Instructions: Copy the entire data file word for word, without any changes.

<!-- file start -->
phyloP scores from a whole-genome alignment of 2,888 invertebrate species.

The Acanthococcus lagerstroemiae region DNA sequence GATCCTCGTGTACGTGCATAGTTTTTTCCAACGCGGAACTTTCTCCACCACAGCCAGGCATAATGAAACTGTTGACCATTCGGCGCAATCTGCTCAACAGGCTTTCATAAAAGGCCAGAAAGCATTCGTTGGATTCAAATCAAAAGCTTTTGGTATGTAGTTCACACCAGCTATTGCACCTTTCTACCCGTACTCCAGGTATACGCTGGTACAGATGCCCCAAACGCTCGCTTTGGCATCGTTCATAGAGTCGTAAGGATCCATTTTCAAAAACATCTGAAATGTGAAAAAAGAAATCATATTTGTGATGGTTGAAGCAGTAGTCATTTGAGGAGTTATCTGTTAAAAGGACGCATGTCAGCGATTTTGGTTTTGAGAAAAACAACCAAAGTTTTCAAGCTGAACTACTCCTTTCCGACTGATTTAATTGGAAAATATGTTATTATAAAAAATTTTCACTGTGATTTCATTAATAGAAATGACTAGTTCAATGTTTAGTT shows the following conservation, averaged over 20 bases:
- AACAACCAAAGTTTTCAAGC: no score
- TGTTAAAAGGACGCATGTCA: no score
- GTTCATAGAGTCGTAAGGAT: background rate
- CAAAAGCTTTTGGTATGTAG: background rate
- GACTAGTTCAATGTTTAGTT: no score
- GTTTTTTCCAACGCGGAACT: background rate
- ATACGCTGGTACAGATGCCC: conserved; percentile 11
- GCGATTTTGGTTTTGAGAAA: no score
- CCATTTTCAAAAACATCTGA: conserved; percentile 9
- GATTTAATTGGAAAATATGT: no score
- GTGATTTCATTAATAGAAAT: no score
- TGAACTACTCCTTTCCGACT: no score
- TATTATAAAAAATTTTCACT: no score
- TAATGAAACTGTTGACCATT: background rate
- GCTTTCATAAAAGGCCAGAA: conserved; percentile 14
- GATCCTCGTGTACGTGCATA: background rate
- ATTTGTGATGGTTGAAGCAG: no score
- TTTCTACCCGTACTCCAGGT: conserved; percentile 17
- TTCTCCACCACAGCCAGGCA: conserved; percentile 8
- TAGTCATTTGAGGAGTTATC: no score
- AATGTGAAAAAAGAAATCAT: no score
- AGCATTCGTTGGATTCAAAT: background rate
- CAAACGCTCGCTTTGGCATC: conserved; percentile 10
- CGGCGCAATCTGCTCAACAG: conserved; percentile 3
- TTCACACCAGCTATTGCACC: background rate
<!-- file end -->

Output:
phyloP scores from a whole-genome alignment of 2,888 invertebrate species.

The Acanthococcus lagerstroemiae region DNA sequence GATCCTCGTGTACGTGCATAGTTTTTTCCAACGCGGAACTTTCTCCACCACAGCCAGGCATAATGAAACTGTTGACCATTCGGCGCAATCTGCTCAACAGGCTTTCATAAAAGGCCAGAAAGCATTCGTTGGATTCAAATCAAAAGCTTTTGGTATGTAGTTCACACCAGCTATTGCACCTTTCTACCCGTACTCCAGGTATACGCTGGTACAGATGCCCCAAACGCTCGCTTTGGCATCGTTCATAGAGTCGTAAGGATCCATTTTCAAAAACATCTGAAATGTGAAAAAAGAAATCATATTTGTGATGGTTGAAGCAGTAGTCATTTGAGGAGTTATCTGTTAAAAGGACGCATGTCAGCGATTTTGGTTTTGAGAAAAACAACCAAAGTTTTCAAGCTGAACTACTCCTTTCCGACTGATTTAATTGGAAAATATGTTATTATAAAAAATTTTCACTGTGATTTCATTAATAGAAATGACTAGTTCAATGTTTAGTT shows the following conservation, averaged over 20 bases:
- AACAACCAAAGTTTTCAAGC: no score
- TGTTAAAAGGACGCATGTCA: no score
- GTTCATAGAGTCGTAAGGAT: background rate
- CAAAAGCTTTTGGTATGTAG: background rate
- GACTAGTTCAATGTTTAGTT: no score
- GTTTTTTCCAACGCGGAACT: background rate
- ATACGCTGGTACAGATGCCC: conserved; percentile 11
- GCGATTTTGGTTTTGAGAAA: no score
- CCATTTTCAAAAACATCTGA: conserved; percentile 9
- GATTTAATTGGAAAATATGT: no score
- GTGATTTCATTAATAGAAAT: no score
- TGAACTACTCCTTTCCGACT: no score
- TATTATAAAAAATTTTCACT: no score
- TAATGAAACTGTTGACCATT: background rate
- GCTTTCATAAAAGGCCAGAA: conserved; percentile 14
- GATCCTCGTGTACGTGCATA: background rate
- ATTTGTGATGGTTGAAGCAG: no score
- TTTCTACCCGTACTCCAGGT: conserved; percentile 17
- TTCTCCACCACAGCCAGGCA: conserved; percentile 8
- TAGTCATTTGAGGAGTTATC: no score
- AATGTGAAAAAAGAAATCAT: no score
- AGCATTCGTTGGATTCAAAT: background rate
- CAAACGCTCGCTTTGGCATC: conserved; percentile 10
- CGGCGCAATCTGCTCAACAG: conserved; percentile 3
- TTCACACCAGCTATTGCACC: background rate